How Telco and IT Are Shaping the Future Workforce

Javier Guillermo By Javier Guillermo Sr. Staff Consultant at VMware May 13, 2020

Although sometimes it feels as if the earth is standing still, IT Organizations and Telecommunication companies are going to play a critical part in keeping us spinning on our axis while helping to support workforce transformation.

In a way, the recent massive shift to remote work reminds me of the 2008 remake of the sci-fi movie, “The Day the Earth Stood Still,” which was originally filmed in 1951. The climax in the movie occurs when Klaatu, the alien visitor, “neutralizes electricity,” bringing the world to a complete stop. For us, we still have electricity and internet, but pretty much all non-essential transportation and in person meetings have been completely prohibited for over a month… and counting!

Today’s Impact on the Future of Remote Work

Perhaps today’s remote work setup will be a blessing in disguise for long term workforce transformation.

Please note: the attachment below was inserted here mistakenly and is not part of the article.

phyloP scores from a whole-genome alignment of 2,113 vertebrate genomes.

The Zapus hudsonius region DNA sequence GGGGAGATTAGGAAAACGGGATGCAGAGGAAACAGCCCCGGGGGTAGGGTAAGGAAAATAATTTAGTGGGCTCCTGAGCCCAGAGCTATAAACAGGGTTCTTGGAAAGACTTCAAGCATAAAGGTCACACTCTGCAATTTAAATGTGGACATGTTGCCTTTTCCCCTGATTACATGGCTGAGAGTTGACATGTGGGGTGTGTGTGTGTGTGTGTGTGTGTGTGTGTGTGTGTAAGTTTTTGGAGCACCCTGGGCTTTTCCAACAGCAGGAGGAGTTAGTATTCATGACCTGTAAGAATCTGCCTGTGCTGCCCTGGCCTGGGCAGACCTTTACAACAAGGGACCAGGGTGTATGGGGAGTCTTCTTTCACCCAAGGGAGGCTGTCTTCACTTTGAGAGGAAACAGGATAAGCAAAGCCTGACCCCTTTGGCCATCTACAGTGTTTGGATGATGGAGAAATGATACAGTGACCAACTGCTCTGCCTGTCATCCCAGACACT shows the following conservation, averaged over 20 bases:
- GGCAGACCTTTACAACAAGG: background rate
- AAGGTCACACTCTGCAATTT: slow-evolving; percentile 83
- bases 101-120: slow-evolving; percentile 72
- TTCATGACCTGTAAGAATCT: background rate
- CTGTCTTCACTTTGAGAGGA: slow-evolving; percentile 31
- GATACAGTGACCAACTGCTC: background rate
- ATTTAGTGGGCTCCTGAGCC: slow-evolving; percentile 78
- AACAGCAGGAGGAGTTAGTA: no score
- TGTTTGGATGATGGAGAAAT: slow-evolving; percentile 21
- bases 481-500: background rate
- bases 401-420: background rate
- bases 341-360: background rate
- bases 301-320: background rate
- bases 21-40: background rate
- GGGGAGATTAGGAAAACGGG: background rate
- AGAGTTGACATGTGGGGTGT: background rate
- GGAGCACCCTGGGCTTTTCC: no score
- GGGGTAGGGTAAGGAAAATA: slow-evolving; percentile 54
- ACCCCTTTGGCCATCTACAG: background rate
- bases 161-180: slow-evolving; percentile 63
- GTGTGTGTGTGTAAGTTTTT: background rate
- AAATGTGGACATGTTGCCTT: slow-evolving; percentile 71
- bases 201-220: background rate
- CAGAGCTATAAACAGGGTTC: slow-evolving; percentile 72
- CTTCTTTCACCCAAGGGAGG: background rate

Historically, less than 4% of US employees worked from home most of the time – half or more of the work week [2]. According to the same report from Workspace Analytics, that figure is expected to grow to somewhere between 25%-30% by 2021 [3]. That may sound like a lot, but not if we really think about the fact that more than 50% of the jobs we do nowadays (56% according to the same source) can be done completely or partially remotely. And I am not just talking about IT jobs, but many office/administrative jobs doing in offices worldwide. If we look at other studies, more focused on the US market, and we focus on workers who work remotely “in and out”, like whenever they are traveling, or perhaps about one day a week, that number rises to over 43% [4]. Telecommuting has been the exception to the rule of in-person work…but this may change significantly over the next few years. The real question is: How has the average company prepared for this digital transformation challenge? The answer can be summarized in the following board meeting.